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Located inside the Trinity College Library, The Long Room is a historic room built in the early 18th Century. The rooms is home to about 200,000 old books and is an attraction in itself. One of the most famous copies of the 1916 Proclamation of the Irish Republic is housed inside the Long Room. High ceiling, marble busts and books lined from the floor to the top make for this spectacular room.
The Book of Kells is one of the most well known illuminated manuscripts in the world. Now on display in Dublin's historic Trinity College, the book was created by Celtic monks sometime around the year 800 CE (the exact date is unknown.) The book is so well known due to the astonishing intricacy of the illustrations that adorn its pages. A visit to the Book of Kells and its exhibit is not to be missed while in Dublin.
The current Irish Parliament has governed since 1922 and consists of the Dail (House of Representives) and the Seanad Eireann (Senate). Before its dissolution in 1800, the Irish Parliament was located in the present Bank of Ireland building on College Green. Both houses of the Irish Parliament are currently housed in the majestic mansion that is Leinster House. With a view over Merrion Square and the opportunity to see the ornate Seanad chamber, it is worth arranging a tour here. Leinster House is, for security reasons, normally not open to the public. Tours are therefore by arrangement only: for more information either telephone or ask at the Kildare Street entrance.
Erected to commemorate Dublin's own millennium, a statue of Molly Malone pensively stares at passers-by on the southern end of Grafton Street. Ever ready for a comic put-down, Dubliners immediately christened the well-endowed Molly "the tart with the cart". Molly Malone - in case you didn't know - was a fictional fishmonger who sold cockles and mussels and was immortalised in a popular Dublin song.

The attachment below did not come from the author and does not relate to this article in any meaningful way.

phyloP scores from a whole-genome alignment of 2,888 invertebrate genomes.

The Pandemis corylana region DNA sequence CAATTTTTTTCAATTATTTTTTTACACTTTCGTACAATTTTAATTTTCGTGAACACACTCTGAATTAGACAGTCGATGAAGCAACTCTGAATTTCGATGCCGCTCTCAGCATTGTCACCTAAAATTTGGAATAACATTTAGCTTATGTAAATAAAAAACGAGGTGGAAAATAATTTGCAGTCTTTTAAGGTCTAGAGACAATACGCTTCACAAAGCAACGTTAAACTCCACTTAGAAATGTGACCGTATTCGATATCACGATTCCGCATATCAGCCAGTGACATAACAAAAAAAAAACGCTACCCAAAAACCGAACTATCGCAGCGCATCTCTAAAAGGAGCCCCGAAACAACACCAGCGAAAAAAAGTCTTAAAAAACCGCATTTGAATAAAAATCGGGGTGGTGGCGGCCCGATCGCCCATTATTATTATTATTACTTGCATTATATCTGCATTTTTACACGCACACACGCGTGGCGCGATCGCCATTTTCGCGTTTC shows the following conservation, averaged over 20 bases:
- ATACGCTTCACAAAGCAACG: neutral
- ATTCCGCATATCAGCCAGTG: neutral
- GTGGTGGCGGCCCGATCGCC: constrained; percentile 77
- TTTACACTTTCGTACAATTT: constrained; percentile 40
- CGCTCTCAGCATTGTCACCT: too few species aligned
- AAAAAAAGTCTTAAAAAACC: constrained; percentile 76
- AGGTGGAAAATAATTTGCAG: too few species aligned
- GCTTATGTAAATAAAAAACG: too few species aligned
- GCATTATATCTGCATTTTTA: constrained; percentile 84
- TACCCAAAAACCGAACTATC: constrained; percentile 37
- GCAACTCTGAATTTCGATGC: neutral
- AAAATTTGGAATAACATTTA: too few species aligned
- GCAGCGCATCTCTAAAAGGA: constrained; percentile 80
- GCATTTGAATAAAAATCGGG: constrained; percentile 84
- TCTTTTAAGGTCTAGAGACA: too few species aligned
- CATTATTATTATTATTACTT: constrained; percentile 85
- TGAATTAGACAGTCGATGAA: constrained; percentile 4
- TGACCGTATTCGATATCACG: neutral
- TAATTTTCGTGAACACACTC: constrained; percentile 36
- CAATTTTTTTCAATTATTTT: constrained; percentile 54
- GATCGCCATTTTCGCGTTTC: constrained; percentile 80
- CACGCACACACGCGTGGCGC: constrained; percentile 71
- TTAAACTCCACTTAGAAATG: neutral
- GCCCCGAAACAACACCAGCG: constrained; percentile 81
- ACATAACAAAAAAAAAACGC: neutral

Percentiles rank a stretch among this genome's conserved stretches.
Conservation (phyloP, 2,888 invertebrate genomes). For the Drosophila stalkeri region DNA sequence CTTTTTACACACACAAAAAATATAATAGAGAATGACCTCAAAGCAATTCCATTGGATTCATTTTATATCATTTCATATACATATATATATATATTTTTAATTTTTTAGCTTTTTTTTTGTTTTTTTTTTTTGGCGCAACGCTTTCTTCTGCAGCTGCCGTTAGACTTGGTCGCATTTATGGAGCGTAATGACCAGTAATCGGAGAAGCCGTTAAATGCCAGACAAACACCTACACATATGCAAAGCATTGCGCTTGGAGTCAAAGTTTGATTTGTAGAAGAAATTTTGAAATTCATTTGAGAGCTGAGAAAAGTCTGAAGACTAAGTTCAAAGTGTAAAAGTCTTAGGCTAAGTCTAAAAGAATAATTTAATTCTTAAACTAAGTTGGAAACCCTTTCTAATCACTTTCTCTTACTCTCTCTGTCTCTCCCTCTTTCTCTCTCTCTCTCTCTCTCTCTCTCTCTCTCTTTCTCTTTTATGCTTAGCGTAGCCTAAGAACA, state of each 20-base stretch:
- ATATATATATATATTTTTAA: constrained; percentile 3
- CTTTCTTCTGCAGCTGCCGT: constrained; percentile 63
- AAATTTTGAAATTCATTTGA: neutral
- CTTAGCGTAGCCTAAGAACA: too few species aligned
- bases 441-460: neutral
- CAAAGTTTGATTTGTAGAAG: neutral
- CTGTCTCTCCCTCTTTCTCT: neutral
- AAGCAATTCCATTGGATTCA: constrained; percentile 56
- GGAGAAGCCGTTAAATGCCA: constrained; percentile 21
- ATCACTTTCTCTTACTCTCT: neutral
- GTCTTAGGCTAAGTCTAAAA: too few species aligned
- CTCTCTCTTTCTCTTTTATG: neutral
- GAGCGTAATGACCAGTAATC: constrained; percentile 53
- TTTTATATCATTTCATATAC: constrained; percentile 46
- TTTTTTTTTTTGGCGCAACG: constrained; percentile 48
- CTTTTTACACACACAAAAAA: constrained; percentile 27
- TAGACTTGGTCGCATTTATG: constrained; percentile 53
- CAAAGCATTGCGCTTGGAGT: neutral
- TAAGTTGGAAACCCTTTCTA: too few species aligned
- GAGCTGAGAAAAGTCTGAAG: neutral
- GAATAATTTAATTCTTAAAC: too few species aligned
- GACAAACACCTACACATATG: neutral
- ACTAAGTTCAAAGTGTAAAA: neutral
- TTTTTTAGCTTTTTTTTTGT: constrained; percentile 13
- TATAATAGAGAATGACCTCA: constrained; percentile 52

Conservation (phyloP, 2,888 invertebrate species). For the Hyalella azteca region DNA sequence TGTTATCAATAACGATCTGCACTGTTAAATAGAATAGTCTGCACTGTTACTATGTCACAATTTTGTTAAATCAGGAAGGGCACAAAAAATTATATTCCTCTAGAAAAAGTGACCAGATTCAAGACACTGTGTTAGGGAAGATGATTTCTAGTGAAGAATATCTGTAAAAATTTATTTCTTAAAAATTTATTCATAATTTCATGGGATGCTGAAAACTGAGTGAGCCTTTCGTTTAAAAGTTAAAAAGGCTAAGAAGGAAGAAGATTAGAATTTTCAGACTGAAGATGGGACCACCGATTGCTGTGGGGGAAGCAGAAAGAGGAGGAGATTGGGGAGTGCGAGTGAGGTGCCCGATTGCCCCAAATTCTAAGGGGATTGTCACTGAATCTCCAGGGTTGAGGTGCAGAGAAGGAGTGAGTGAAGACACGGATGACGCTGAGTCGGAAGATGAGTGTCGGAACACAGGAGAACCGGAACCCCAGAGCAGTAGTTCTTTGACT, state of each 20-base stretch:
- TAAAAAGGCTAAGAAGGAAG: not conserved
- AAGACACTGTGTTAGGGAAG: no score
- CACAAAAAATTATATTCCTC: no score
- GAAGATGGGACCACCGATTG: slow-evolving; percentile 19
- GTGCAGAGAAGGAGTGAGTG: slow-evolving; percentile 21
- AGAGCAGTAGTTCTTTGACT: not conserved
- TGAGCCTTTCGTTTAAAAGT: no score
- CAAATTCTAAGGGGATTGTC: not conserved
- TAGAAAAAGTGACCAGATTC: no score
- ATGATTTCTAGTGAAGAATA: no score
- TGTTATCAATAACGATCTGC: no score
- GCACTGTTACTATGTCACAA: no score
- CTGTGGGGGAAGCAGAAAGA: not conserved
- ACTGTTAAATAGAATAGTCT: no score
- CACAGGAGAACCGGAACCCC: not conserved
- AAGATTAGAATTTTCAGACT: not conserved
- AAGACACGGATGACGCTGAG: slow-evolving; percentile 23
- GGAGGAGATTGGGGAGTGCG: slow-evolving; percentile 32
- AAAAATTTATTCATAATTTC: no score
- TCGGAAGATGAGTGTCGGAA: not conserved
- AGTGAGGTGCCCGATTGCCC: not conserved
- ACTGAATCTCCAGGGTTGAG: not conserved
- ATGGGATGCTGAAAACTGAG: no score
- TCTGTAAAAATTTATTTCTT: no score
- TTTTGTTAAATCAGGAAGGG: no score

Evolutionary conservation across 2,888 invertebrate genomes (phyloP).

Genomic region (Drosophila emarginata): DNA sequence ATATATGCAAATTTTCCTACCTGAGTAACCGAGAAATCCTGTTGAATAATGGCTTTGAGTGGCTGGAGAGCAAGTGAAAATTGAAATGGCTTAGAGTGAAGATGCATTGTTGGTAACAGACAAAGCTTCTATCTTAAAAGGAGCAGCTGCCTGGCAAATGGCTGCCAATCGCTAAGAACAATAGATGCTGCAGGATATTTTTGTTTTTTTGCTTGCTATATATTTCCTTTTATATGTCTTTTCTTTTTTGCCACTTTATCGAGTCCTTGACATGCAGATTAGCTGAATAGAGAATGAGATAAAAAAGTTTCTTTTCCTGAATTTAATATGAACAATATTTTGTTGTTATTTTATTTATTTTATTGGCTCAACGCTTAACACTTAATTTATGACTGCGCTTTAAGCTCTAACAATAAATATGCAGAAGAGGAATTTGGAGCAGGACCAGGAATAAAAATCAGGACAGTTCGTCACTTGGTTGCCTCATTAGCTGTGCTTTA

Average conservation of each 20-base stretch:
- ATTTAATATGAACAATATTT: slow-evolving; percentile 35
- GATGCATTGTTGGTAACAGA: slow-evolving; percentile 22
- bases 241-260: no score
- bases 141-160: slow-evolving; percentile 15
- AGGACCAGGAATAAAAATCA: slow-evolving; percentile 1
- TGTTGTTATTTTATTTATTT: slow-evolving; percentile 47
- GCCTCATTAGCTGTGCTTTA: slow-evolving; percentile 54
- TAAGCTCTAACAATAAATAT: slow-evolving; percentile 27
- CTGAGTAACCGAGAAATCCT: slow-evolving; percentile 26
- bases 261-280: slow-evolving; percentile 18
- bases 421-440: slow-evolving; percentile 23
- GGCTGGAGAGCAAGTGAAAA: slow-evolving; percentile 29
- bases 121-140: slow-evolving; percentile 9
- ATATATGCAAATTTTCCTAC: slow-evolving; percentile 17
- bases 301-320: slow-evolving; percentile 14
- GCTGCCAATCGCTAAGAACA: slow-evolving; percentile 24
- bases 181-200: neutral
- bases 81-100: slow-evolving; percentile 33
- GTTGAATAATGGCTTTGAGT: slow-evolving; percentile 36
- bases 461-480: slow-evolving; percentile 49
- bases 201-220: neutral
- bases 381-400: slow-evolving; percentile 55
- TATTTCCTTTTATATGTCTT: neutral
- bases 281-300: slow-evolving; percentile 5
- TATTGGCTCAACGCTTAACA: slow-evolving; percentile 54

Grafton Street and the surrounding area is the most upmarket shopping district in Dublin. Grafton Street itself is pedestrianized and runs from Trinity College up to St Stephen's Green. It is home to some of Dublin's signature businesses, including the city's most elegant department store Brown Thomas. Grafton Street is also home to many familiar high-street names, and the upper end of the street is anchored by the sunny, glass-roofed St Stephen's Green Shopping Centre. In the surrounding area, Dawson Street features Waterstone's, the city's best book store. Wicklow Street boasts some funky shoe shops and Clarendon Street is home to the upmarket Powerscourt Townhouse Centre. In all, this district should supply most, if not all, of your shopping needs.
Located along the Dawson Street, the Mansion House or the Teach an Ard-Mhéara is an important landmark of the city. Dating back to 1715, this house continues to serve as the residence of the Lord Mayor of Dublin. It was in this 18th – century house where the Irish Declaration of Independence was proclaimed. Notable visitors to this house include Pope John Paul II and Queen Victoria. At present, the Mansion House features two classy venues, namely Round Room and Fire Restaurant; each of these plays host to weddings, fund-raising events, charity balls and similar functions. For more details call ahead or simply check the website.